Spoilers ahead! Just beware!
Oooh, look at Charlotte Bronte challenging gender roles and norms! It's fun to see Jane grow and change, and in this section we really dig into her life at Thornfield. This novel follows her chronologically from childhood to adulthood and through some specific life changes. We have a bildungsroman on our hands, kids, and those are traditionally stories about male protagonists. I think ole Char is challenging gender norms in her plot and her form. Love that!
Beyond the formalistic stuff, I love Jane all the more for her interactions with Rochester at the beginning of this section. Once they sit down by the fire together it's a battle of sharp tongues, I tell ya. She is brutally honest right down to telling Mr. R. he's not terribly attractive. That bit cracked me up.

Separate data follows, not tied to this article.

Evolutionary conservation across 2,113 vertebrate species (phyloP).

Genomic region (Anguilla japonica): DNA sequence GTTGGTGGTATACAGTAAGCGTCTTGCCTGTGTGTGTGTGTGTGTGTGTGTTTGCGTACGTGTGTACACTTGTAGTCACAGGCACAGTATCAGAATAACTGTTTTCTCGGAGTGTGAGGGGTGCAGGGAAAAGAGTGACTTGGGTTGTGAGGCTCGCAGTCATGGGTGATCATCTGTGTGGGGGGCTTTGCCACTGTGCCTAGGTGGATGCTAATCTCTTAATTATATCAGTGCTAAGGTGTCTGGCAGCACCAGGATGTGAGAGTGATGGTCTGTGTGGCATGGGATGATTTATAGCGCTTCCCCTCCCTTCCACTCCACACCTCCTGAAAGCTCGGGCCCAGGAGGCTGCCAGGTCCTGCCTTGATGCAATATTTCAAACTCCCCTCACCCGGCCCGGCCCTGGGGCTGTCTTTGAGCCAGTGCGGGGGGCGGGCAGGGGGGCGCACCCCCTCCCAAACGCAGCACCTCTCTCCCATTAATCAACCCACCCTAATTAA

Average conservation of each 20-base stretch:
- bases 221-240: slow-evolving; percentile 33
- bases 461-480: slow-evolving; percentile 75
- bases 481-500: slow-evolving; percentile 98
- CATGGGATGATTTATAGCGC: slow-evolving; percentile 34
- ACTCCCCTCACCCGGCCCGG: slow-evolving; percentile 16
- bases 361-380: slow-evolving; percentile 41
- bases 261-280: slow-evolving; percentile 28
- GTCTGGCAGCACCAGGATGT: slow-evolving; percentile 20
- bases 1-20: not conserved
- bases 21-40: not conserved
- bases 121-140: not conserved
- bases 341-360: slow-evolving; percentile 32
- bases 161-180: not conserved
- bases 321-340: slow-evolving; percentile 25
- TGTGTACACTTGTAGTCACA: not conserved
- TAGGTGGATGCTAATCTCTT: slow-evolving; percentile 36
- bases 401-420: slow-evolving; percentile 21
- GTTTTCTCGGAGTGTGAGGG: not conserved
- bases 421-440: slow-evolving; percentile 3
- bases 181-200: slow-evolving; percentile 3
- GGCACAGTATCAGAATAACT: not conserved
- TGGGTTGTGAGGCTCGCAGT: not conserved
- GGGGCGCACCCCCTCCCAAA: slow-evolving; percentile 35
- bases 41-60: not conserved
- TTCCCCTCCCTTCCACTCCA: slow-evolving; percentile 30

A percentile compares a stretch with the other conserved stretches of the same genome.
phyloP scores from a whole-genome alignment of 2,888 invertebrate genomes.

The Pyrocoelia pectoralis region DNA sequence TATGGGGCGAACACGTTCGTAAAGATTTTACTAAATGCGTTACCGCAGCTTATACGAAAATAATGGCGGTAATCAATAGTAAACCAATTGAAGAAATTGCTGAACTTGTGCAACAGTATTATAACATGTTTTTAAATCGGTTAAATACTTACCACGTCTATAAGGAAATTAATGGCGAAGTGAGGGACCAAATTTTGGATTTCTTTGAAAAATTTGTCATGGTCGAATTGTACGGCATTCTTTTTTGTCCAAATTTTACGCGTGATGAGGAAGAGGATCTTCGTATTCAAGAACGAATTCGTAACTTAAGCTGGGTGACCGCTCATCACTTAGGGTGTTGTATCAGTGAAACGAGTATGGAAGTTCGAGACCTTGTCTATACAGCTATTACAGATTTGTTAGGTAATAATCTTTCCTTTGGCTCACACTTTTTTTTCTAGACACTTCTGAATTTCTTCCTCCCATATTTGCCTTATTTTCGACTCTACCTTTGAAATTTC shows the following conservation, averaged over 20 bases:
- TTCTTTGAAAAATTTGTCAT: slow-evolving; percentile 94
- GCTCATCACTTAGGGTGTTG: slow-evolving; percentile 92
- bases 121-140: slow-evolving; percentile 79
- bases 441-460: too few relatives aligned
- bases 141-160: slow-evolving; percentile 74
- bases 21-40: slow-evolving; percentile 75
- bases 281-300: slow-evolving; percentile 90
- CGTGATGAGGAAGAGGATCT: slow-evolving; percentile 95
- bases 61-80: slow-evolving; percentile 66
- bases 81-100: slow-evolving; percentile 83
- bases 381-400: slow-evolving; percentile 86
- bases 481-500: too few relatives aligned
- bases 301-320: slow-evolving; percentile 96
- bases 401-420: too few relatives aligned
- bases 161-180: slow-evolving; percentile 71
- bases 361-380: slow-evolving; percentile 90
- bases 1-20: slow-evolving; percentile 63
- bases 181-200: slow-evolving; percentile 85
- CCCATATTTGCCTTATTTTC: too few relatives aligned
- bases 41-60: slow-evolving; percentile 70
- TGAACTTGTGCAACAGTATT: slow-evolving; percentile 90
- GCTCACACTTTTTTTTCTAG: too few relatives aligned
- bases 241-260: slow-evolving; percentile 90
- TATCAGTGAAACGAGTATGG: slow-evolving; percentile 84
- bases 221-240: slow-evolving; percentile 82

I do get a wee (ok, more than a wee) tad annoyed with Rochester for his treatment of Adele. He took her on (mirrors Jane's "adoption"), so he should treat her like less of a scab.
I also wanted to kick Rochester in the crotch over the course of his section for flirting with Blanche Ingram in front of Jane when he knows that she's beginning to have feelings for him. Though, admittedly, without this bit of teasing and game-playin' we would've had a much shorter novel and a lot less tension.
And that gypsy disguise? For reals? I rolled my eyes a bit.
I'm still loving the book even though I want to slap some of them from time to time. How about you?